Doug Fleener: [00:16:05] Yeah, it actually for me, it happened very early in my recovery. At the time, I owned a marine supply store, and I went to into a recovery meeting after about 3 or 4 days. And I walked in and, and I saw some guys that I really that I knew some of my customers. And they walked up to me and they said, we’ve we’ve been waiting on you. And so that kind of tells you how well I was hiding my life. But you know what? I what really inspired me is that I saw happy people. I just remember walking in this room and it was bright and there was laughter. And I thought, you know what? I, you know, people can live this way and be happy. And and I try to bring that not only to people in recovery, but also people outside recovery. And, you know, and I appreciate this conversation we’ve had about, you know, keeping this work life in harmony or in balance, whatever you want to call it, that, you know, there’s a lot of people out there who do it, and it’s understanding that the payoff is so well worth it. You just have to do it a day at a time.
Lee Kantor: [00:17:13] Now, any advice you mentioned how during the period that you were an addict, that things didn’t go so well for a lot of people, and I’m sure some of the people were close to you and some of the people might have been family members of you. How would you recommend a family member that has a member of their family going through something like this to help them help themselves? I know you can’t fix anybody else, but as a I’m a parent and if my child was going through this, it would be I know that I would be torn. You know, I’d want to do everything to protect my child. But I also they got to kind of deal with the ramifications of their actions and their choices. How would you advise a family member to help somebody that’s going through addiction?
Doug Fleener: [00:18:07] I really appreciate that question. I think first, first and foremost, you have to take care of yourself. And a lot of people get lost in someone else’s disease. And and so it creates just even more turmoil in those. If, if you’re in a relationship and connected in any way with someone with addiction, alcoholism, and obviously there’s many addictions beyond drugs, you know, it can become a very chaotic life. So first and foremost, take care of yourself. And the second is to not enable people, you know, part of a part of the turnaround that can happen. And whether it’s, you know, you mentioned someone come to you for coaching and business and they’re hurting or on the recovery side, you know, at some point someone has to hit a bottom and kind of say, I’m done with this. Now, alcoholics and addicts have a potential to keep digging the hole quite well, but you can enable them. And I think that would you know, that would is the hardest thing for a parent is to watch your child suffer and and not try to fix them. You can give them every opportunity to, to get help, but ultimately you can’t enable them to the point that they can continue to destroy their lives and others.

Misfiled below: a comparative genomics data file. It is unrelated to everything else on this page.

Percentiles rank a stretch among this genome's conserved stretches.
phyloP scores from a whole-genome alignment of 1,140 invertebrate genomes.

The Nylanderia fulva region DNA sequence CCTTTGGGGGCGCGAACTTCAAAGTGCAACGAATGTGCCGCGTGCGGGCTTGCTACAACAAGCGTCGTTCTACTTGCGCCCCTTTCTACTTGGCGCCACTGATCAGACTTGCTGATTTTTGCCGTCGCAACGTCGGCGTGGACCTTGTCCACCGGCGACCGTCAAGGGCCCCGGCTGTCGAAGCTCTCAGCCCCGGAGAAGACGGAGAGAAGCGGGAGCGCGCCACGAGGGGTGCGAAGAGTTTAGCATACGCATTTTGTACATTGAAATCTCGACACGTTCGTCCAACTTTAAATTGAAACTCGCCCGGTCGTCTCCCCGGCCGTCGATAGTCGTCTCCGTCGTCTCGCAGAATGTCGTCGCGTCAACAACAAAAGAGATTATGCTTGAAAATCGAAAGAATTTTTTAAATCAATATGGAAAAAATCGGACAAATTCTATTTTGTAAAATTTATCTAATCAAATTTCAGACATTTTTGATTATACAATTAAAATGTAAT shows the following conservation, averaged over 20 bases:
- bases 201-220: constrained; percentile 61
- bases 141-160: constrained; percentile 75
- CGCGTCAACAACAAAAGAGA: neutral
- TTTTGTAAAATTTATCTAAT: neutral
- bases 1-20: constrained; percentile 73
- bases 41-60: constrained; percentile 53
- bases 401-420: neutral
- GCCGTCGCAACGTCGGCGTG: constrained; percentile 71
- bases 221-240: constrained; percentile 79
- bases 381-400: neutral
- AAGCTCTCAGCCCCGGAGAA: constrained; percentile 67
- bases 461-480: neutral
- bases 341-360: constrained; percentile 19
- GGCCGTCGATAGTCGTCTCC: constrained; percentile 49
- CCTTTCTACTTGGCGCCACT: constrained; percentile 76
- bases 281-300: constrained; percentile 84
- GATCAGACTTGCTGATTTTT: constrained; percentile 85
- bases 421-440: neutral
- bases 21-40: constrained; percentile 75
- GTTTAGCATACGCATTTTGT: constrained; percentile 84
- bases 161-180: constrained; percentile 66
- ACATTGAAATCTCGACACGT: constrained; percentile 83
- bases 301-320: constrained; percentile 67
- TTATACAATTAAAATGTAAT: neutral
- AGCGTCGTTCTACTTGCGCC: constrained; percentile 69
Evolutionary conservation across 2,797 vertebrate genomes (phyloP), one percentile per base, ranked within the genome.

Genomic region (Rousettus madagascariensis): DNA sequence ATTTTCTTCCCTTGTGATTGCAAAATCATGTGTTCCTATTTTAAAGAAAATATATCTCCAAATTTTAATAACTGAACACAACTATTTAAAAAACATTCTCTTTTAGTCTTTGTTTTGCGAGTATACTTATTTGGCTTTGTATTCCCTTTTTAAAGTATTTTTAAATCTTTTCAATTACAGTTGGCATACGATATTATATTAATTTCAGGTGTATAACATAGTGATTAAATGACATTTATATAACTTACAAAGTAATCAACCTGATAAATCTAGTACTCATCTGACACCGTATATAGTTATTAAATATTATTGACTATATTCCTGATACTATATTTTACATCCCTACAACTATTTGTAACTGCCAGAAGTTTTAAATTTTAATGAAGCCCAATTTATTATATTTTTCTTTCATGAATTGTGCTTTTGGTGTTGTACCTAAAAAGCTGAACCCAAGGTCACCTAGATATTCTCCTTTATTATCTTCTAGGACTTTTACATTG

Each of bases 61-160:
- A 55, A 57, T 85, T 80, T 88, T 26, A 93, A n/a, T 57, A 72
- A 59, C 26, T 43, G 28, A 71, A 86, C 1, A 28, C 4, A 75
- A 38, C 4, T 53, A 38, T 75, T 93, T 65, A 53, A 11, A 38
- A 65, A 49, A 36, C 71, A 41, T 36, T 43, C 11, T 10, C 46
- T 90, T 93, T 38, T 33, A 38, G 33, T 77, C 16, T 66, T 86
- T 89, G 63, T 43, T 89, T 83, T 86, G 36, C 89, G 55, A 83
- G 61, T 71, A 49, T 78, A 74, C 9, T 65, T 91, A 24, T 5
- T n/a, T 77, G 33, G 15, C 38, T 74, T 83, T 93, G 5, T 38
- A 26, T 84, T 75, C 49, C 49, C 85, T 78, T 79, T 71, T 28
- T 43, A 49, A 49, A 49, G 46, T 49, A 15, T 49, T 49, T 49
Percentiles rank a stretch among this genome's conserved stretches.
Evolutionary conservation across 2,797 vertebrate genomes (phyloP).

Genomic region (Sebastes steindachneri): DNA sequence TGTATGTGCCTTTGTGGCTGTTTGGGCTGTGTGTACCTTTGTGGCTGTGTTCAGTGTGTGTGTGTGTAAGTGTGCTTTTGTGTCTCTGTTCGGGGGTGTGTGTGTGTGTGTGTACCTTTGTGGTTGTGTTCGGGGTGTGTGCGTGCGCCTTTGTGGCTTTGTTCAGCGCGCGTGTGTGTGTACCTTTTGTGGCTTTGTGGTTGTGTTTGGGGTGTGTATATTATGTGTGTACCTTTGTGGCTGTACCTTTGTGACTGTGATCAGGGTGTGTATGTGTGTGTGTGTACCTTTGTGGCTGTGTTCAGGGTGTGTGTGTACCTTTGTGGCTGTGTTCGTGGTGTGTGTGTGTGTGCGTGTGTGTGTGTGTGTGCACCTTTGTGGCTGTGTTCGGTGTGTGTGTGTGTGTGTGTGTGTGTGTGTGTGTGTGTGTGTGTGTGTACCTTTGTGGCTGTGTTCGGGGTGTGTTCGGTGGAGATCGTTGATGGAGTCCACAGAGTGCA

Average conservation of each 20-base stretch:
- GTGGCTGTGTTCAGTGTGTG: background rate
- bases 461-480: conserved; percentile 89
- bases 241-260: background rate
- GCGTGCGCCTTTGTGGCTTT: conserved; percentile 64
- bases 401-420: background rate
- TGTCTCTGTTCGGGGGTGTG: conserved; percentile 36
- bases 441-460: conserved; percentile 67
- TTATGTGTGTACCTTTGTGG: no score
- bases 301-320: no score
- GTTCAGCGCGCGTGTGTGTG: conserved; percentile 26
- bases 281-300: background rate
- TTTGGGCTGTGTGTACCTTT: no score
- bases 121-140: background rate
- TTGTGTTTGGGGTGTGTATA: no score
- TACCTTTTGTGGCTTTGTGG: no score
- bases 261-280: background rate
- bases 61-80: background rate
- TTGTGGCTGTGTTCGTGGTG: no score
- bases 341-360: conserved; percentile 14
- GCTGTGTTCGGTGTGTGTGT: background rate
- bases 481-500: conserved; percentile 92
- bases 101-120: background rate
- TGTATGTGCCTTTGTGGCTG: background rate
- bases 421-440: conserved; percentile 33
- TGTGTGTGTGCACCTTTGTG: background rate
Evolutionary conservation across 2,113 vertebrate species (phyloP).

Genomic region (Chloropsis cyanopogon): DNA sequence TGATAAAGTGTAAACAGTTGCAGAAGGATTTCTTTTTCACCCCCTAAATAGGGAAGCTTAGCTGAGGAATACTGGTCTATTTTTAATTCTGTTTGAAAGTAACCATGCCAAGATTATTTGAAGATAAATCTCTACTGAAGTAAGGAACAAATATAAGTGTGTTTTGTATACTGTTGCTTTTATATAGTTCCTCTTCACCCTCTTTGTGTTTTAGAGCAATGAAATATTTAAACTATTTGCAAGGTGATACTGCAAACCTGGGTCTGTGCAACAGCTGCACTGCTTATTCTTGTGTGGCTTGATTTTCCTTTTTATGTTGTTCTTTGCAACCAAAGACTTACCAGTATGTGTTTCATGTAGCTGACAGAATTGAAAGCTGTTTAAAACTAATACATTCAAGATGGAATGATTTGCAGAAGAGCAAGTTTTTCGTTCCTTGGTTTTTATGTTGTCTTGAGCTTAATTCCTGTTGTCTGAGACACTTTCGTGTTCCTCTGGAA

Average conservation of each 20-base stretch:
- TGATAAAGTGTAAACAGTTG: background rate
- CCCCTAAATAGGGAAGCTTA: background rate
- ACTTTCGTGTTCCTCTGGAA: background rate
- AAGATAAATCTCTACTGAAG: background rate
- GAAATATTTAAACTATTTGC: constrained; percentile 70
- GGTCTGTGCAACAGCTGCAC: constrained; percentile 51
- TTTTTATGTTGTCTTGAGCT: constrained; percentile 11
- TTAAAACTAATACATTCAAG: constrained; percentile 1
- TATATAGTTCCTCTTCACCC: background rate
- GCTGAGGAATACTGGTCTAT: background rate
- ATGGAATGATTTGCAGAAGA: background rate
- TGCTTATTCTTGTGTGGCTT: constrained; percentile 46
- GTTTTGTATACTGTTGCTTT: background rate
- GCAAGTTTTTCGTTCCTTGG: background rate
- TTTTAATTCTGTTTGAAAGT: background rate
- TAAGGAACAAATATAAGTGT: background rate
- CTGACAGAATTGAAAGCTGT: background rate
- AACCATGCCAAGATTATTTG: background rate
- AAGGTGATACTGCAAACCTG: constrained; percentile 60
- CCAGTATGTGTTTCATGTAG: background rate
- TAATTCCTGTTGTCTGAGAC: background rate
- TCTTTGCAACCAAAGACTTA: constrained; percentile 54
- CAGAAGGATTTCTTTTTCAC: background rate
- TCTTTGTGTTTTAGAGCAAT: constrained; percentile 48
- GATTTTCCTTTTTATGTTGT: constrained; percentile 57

Lee Kantor: [00:19:31] So when you started coaching, when did you start feeling like, okay, this is something that I do have a message that’s resonating. I can help people. And when when that happened, can you share a story that maybe kind of illustrates how you were able to help someone through their own challenges to get to a new level?
Doug Fleener: [00:19:52] The.
Doug Fleener: [00:19:54] And, you know.
Doug Fleener: [00:19:55] The coaching actually came out of I was director of retail for Bose Corporation. So it was with them and took them from one store to 100 stores. I ran a law office title firm. So, you know, the coaching was just a natural part of leadership. And so, you know, I’d been doing it. I just would never necessarily called myself a coach, but I was coaching people. And the story that I think about, I love to tell is about this woman named Kim. And we were opening a store up in Foley, Alabama. I don’t know if you’ve ever been there. Um, so they have some of the best royal red shrimp anywhere. And we met Kim and Kim. You could just tell she was this, this young woman who had so much potential, and she was the only person who probably didn’t see it. And I told him, I said, you know, I want you to be in a I want you to be a head cashier. And Kim was like, oh, no, I could never do that. And we would just like, Kim, just try it, don’t worry. And each time we Kim mastered what she was asked to do and what we did is and I think this is so important when you coach people is and it’s true in recovery is, you know, when when someone can’t believe in themselves, you believe in them, you walk with them, you show them that they can do it. And I will tell you, nothing made me prouder than when Kim would eventually become store manager of the year at Bose. And this is a woman who just didn’t even want to be a full time cashier. And so, you know, each time Kim got a new opportunity, she nailed it. But she and eventually she got to that place where she believed in herself. And to me, I think that’s just, you know, coaches just don’t, you know, tell you what to do, but definitely walk with you and get you to that next level.
Lee Kantor: [00:21:54] Good stuff. Well, Doug, thank you so much for sharing your story today. You’re doing such important work and we appreciate you. If somebody wants to get a hold of the book, the day makes the year. Where should they go? Is there a website that you have for your coaching? What are the best coordinates to connect with you?
Doug Fleener: [00:22:12] Uh, thanks. So the book The Day Makes the Year Makes a Life. It’s available on Amazon, Barnes and Noble and other online sites. You can find me on Doug at Doug fleener.com. And again, if you’re a business owner, I’d love to have you join our group where we help each other become much more effective for more personal and business success. And you can get that at the highly effective business owner.com.
Lee Kantor: [00:22:40] Good stuff. Well, thank you again, Doug.
Doug Fleener: [00:22:43] Thank you, Lee. Really appreciate getting the message out.
Lee Kantor: [00:22:45] All right. This is Lee Kantor. We’ll see you all next time on High Velocity Radio.